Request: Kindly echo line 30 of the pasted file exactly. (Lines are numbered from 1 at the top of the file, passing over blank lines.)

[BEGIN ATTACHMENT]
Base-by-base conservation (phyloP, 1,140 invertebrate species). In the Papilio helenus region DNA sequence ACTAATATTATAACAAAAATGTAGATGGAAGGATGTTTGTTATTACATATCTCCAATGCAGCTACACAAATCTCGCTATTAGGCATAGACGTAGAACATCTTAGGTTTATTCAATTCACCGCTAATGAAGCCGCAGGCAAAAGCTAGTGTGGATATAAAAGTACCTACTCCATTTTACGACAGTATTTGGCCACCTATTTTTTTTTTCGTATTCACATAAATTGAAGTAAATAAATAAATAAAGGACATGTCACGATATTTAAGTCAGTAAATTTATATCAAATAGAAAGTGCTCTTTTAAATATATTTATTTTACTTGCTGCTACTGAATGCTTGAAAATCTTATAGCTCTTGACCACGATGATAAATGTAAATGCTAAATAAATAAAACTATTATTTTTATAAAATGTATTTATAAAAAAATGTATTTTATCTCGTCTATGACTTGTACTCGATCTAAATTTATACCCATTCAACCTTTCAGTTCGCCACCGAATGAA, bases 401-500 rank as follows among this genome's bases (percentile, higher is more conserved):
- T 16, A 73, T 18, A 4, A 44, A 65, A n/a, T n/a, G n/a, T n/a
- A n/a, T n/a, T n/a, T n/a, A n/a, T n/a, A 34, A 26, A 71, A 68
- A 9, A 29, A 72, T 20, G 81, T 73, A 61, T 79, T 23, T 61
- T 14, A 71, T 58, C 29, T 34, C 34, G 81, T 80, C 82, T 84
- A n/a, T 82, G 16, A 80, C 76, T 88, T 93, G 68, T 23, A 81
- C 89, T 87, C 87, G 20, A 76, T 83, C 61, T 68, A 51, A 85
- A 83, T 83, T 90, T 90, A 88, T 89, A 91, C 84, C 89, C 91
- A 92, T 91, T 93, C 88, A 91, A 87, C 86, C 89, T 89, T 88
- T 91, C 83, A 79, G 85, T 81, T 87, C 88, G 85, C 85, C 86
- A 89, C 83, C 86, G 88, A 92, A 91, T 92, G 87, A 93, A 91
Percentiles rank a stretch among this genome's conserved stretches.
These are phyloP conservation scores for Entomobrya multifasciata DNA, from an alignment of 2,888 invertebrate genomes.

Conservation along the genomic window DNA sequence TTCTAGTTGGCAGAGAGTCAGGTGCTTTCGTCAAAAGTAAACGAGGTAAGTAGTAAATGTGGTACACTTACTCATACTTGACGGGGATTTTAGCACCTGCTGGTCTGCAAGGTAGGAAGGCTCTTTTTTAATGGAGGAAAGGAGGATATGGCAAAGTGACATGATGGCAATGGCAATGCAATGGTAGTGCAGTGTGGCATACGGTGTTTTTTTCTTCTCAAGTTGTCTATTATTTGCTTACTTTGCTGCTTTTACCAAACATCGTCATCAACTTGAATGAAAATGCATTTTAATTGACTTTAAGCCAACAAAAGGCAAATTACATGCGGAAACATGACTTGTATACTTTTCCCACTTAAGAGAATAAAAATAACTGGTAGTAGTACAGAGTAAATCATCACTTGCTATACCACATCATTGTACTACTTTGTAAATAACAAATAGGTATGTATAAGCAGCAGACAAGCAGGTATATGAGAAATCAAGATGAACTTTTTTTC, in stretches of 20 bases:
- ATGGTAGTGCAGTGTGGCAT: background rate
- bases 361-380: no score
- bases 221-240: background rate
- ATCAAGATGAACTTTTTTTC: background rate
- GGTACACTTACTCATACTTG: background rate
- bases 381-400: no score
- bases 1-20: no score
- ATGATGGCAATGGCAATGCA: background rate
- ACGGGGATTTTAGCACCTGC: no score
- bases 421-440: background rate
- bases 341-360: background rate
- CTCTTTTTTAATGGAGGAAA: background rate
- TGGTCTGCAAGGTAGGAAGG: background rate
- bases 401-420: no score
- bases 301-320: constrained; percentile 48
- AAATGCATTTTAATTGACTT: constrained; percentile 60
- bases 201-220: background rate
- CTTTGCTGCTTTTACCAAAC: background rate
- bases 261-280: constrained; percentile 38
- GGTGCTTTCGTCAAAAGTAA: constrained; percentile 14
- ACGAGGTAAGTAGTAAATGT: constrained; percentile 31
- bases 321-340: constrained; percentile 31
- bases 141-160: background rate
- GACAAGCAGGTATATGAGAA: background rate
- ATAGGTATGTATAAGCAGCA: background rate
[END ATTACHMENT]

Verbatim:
- AAATGCATTTTAATTGACTT: constrained; percentile 60